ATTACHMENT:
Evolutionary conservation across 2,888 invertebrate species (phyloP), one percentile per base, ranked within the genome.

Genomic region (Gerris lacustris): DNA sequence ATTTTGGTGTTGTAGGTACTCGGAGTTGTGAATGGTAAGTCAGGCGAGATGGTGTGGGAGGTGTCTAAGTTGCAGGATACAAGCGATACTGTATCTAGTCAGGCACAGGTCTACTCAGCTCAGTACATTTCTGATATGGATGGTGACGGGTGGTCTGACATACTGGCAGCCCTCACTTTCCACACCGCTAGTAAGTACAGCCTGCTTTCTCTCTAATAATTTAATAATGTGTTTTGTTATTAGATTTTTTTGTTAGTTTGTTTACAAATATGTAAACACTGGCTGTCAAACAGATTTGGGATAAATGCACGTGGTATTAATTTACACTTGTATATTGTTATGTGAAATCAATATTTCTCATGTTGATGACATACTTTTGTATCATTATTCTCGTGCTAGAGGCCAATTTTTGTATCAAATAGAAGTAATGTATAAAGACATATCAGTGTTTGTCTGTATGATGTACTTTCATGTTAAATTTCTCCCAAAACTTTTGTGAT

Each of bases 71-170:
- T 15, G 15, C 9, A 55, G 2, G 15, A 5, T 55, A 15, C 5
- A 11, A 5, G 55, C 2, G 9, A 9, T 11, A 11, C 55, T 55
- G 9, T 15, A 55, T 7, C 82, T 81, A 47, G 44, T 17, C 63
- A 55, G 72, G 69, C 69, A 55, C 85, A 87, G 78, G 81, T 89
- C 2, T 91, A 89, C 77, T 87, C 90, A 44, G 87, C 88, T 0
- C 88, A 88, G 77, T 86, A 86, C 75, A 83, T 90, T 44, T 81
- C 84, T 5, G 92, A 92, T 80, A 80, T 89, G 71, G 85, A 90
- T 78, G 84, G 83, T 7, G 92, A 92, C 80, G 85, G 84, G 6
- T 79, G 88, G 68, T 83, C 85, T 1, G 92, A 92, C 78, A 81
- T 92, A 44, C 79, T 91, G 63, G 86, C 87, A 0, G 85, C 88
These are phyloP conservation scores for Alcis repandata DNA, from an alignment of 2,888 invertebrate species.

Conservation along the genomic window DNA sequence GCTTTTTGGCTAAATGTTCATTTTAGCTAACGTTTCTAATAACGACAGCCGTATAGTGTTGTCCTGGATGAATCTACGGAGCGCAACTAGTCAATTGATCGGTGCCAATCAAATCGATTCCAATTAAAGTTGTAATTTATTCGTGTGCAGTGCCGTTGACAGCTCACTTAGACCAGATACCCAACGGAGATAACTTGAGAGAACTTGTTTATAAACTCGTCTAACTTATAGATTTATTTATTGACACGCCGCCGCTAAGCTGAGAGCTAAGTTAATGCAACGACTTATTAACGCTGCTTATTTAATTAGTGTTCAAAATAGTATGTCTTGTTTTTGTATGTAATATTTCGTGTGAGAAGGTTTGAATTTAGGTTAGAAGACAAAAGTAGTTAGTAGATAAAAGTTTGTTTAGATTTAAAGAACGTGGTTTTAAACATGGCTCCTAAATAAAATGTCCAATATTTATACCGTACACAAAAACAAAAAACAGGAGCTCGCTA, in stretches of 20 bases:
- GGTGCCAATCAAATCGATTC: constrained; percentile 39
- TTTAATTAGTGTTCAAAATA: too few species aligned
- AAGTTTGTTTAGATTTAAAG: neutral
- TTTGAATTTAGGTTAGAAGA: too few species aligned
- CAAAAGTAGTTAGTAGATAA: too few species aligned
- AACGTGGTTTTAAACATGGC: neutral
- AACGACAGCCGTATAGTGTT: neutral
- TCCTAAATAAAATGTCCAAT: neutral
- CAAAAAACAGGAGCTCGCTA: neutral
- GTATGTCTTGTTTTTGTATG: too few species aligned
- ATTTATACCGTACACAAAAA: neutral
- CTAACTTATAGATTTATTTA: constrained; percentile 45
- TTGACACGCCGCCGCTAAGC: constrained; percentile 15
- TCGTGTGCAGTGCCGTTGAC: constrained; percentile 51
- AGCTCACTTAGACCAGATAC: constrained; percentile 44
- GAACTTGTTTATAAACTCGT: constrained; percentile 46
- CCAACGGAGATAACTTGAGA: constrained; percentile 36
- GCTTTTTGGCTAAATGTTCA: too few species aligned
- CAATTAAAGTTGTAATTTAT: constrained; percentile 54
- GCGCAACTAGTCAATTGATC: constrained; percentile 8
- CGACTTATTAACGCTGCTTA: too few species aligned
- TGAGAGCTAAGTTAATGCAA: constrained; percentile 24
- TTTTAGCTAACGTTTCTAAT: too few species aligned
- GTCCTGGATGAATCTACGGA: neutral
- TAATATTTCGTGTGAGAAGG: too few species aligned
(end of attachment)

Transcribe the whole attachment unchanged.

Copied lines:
Evolutionary conservation across 2,888 invertebrate species (phyloP), one percentile per base, ranked within the genome.

Genomic region (Gerris lacustris): DNA sequence ATTTTGGTGTTGTAGGTACTCGGAGTTGTGAATGGTAAGTCAGGCGAGATGGTGTGGGAGGTGTCTAAGTTGCAGGATACAAGCGATACTGTATCTAGTCAGGCACAGGTCTACTCAGCTCAGTACATTTCTGATATGGATGGTGACGGGTGGTCTGACATACTGGCAGCCCTCACTTTCCACACCGCTAGTAAGTACAGCCTGCTTTCTCTCTAATAATTTAATAATGTGTTTTGTTATTAGATTTTTTTGTTAGTTTGTTTACAAATATGTAAACACTGGCTGTCAAACAGATTTGGGATAAATGCACGTGGTATTAATTTACACTTGTATATTGTTATGTGAAATCAATATTTCTCATGTTGATGACATACTTTTGTATCATTATTCTCGTGCTAGAGGCCAATTTTTGTATCAAATAGAAGTAATGTATAAAGACATATCAGTGTTTGTCTGTATGATGTACTTTCATGTTAAATTTCTCCCAAAACTTTTGTGAT

Each of bases 71-170:
- T 15, G 15, C 9, A 55, G 2, G 15, A 5, T 55, A 15, C 5
- A 11, A 5, G 55, C 2, G 9, A 9, T 11, A 11, C 55, T 55
- G 9, T 15, A 55, T 7, C 82, T 81, A 47, G 44, T 17, C 63
- A 55, G 72, G 69, C 69, A 55, C 85, A 87, G 78, G 81, T 89
- C 2, T 91, A 89, C 77, T 87, C 90, A 44, G 87, C 88, T 0
- C 88, A 88, G 77, T 86, A 86, C 75, A 83, T 90, T 44, T 81
- C 84, T 5, G 92, A 92, T 80, A 80, T 89, G 71, G 85, A 90
- T 78, G 84, G 83, T 7, G 92, A 92, C 80, G 85, G 84, G 6
- T 79, G 88, G 68, T 83, C 85, T 1, G 92, A 92, C 78, A 81
- T 92, A 44, C 79, T 91, G 63, G 86, C 87, A 0, G 85, C 88
These are phyloP conservation scores for Alcis repandata DNA, from an alignment of 2,888 invertebrate species.

Conservation along the genomic window DNA sequence GCTTTTTGGCTAAATGTTCATTTTAGCTAACGTTTCTAATAACGACAGCCGTATAGTGTTGTCCTGGATGAATCTACGGAGCGCAACTAGTCAATTGATCGGTGCCAATCAAATCGATTCCAATTAAAGTTGTAATTTATTCGTGTGCAGTGCCGTTGACAGCTCACTTAGACCAGATACCCAACGGAGATAACTTGAGAGAACTTGTTTATAAACTCGTCTAACTTATAGATTTATTTATTGACACGCCGCCGCTAAGCTGAGAGCTAAGTTAATGCAACGACTTATTAACGCTGCTTATTTAATTAGTGTTCAAAATAGTATGTCTTGTTTTTGTATGTAATATTTCGTGTGAGAAGGTTTGAATTTAGGTTAGAAGACAAAAGTAGTTAGTAGATAAAAGTTTGTTTAGATTTAAAGAACGTGGTTTTAAACATGGCTCCTAAATAAAATGTCCAATATTTATACCGTACACAAAAACAAAAAACAGGAGCTCGCTA, in stretches of 20 bases:
- GGTGCCAATCAAATCGATTC: constrained; percentile 39
- TTTAATTAGTGTTCAAAATA: too few species aligned
- AAGTTTGTTTAGATTTAAAG: neutral
- TTTGAATTTAGGTTAGAAGA: too few species aligned
- CAAAAGTAGTTAGTAGATAA: too few species aligned
- AACGTGGTTTTAAACATGGC: neutral
- AACGACAGCCGTATAGTGTT: neutral
- TCCTAAATAAAATGTCCAAT: neutral
- CAAAAAACAGGAGCTCGCTA: neutral
- GTATGTCTTGTTTTTGTATG: too few species aligned
- ATTTATACCGTACACAAAAA: neutral
- CTAACTTATAGATTTATTTA: constrained; percentile 45
- TTGACACGCCGCCGCTAAGC: constrained; percentile 15
- TCGTGTGCAGTGCCGTTGAC: constrained; percentile 51
- AGCTCACTTAGACCAGATAC: constrained; percentile 44
- GAACTTGTTTATAAACTCGT: constrained; percentile 46
- CCAACGGAGATAACTTGAGA: constrained; percentile 36
- GCTTTTTGGCTAAATGTTCA: too few species aligned
- CAATTAAAGTTGTAATTTAT: constrained; percentile 54
- GCGCAACTAGTCAATTGATC: constrained; percentile 8
- CGACTTATTAACGCTGCTTA: too few species aligned
- TGAGAGCTAAGTTAATGCAA: constrained; percentile 24
- TTTTAGCTAACGTTTCTAAT: too few species aligned
- GTCCTGGATGAATCTACGGA: neutral
- TAATATTTCGTGTGAGAAGG: too few species aligned